Centralizing identity access management (IAM) is somewhat of an enigma for many credit unions.  No one can deny its importance in today’s environment, but it feels like such a mammoth undertaking.  If you’ve thought about centralizing IAM in your credit union, but don’t know how to start, then this blog is for you.

 

Last month, we had the opportunity to speak with Angie Garman, internal audit manager for First Florida Credit Union (FFCU). Garman is in the process of organizing an effort to centralize identity access management (IAM) at FFCU.

We were joined by Ray Murphy who has over 20 years of experience in information security—many of them spent as CISO for Navy Federal—and he offered some advice about how to get started. Now, we want to pass his expertise on to you! 

Centralizing IAM might seem like a project for your IT department. But if you are like many credit unions, your IT team has already been handed a lot of responsibilities, and they simply have their hands full. So, you might be wondering how to get started amongst all the other challenges you’re facing.

We summarized the key points of our conversation with Garman and Murphy to help you with steps you can execute now to begin the process of centralizing IAM--without creating a massive project for your IT department.  You can also watch the video of our discussion here.


Step 1: Inventory

Start by compiling an inventory of your applications and users. Included in that inventory should be a list of:

  • Who is using the app
  • What are the roles of the app users
  • Who does the app serve
  • Who is the administrator(s) of the app
  • Who is responsible for running the app/maintenance

These inventories should be kept up-to-date and monitored by HR as employees are onboarded and offboarded.


Step 2: Clearly Defined Roles

Besides being a good practice for everyday operations, having clearly defined roles will assist with IAM.

First, review or appoint app administrators. Make sure they are adequately trained in each app’s functions and capabilities.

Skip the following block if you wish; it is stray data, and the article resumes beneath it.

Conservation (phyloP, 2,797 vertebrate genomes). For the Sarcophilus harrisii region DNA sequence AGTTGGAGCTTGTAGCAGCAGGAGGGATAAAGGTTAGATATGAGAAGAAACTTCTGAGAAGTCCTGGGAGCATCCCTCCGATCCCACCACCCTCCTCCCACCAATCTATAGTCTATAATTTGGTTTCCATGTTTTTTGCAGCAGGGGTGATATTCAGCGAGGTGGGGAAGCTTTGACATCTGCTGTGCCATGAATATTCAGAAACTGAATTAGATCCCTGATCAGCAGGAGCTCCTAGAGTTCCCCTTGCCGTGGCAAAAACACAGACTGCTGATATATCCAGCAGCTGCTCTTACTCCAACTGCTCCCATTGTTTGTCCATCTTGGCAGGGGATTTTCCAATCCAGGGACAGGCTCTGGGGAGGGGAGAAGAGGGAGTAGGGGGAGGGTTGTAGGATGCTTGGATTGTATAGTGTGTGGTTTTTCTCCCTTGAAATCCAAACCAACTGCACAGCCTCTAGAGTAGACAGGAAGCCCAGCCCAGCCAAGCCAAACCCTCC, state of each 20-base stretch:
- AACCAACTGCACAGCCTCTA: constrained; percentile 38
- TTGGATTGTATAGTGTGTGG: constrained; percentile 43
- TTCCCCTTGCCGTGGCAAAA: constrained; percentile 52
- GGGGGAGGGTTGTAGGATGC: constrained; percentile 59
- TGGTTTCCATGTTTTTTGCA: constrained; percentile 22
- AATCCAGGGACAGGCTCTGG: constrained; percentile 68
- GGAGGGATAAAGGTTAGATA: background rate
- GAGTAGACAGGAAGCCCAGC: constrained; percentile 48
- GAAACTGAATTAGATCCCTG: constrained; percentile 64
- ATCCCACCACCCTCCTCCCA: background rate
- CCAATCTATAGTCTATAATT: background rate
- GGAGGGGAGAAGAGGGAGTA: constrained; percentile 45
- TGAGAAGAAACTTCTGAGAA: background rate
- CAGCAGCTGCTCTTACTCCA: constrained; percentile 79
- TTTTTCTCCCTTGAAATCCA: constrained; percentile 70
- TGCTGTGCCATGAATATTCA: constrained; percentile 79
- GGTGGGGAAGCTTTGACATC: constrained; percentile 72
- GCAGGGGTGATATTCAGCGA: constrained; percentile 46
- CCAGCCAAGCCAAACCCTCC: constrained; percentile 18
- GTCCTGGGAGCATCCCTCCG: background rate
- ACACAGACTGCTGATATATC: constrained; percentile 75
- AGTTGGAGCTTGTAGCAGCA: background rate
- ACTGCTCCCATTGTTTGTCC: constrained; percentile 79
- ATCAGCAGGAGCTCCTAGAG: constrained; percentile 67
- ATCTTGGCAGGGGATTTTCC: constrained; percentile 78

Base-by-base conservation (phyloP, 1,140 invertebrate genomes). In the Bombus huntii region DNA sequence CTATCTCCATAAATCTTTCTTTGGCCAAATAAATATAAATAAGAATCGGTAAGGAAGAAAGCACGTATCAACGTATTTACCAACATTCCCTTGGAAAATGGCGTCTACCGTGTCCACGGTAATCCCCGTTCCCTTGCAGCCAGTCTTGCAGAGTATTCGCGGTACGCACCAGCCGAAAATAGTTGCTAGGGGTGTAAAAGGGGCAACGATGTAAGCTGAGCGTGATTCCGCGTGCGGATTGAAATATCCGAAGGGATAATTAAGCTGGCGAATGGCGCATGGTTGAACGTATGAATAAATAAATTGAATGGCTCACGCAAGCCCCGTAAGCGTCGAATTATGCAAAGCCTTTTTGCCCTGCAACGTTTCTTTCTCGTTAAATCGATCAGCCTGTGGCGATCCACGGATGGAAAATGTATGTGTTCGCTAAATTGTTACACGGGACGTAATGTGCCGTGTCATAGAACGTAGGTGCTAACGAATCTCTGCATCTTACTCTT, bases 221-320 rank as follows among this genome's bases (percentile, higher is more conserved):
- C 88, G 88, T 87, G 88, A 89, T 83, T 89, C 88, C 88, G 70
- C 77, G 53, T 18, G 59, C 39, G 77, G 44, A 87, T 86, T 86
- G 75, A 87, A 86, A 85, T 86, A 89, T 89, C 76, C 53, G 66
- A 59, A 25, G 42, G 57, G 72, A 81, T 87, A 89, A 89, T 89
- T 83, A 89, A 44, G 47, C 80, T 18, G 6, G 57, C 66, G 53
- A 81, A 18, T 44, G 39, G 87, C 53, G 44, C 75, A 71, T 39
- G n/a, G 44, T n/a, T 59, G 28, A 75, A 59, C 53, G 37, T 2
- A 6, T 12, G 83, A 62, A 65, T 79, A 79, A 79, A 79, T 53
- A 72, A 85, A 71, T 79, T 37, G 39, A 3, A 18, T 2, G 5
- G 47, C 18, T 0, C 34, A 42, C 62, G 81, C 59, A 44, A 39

Regarding user privileges, app administrators should not be ordinary users. If that’s unavoidable for you, make sure administrator employees have two separate user IDs—one for their actions as an administrator, and one for their actions as an ordinary user.

Part of each employee’s job description should include the apps they require access to—and in what capacity. It’s one thing to remember to deactivate app access when an employee leaves your credit union. But what about if an employee is transferring positions within the credit union?

A loan officer will probably have a different list of necessary app access than a teller does. Having clear guidelines about who should be logging onto what will make it easier to define the next step: onboarding and offboarding protocols.


Step 3: Onboarding and Offboarding Protocols

Here is a great place for app administrators to step in. What should the procedures be for granting app access to a new employee? Who should oversee terminating access when an employee leaves? How promptly should that be done?

Once those determinations have been made, you can start getting existing employees and accounts up to standard.

Whether it’s monthly, quarterly or annually, we recommend that your internal audit team sample for proper compliance with your new IAM protocols.


Phase Two

Down the line, your credit union’s new routines and roles will become second nature. Then, if you decide to tackle it, you can start phase two of centralizing IAM: implementing new systems infrastructure to make IAM more automated.

There are quite a few tech options to consider that would make IAM easier. Start by building an identity infrastructure. Doing so will allow for tools like access monitoring systems to help detect inappropriate app usage or security risks.

Another option is investing in single sign on (SSO). With single sign on, the pain of having multiple IDs for different applications goes away.

With some planning and patience, you can start centralizing you IAM now.


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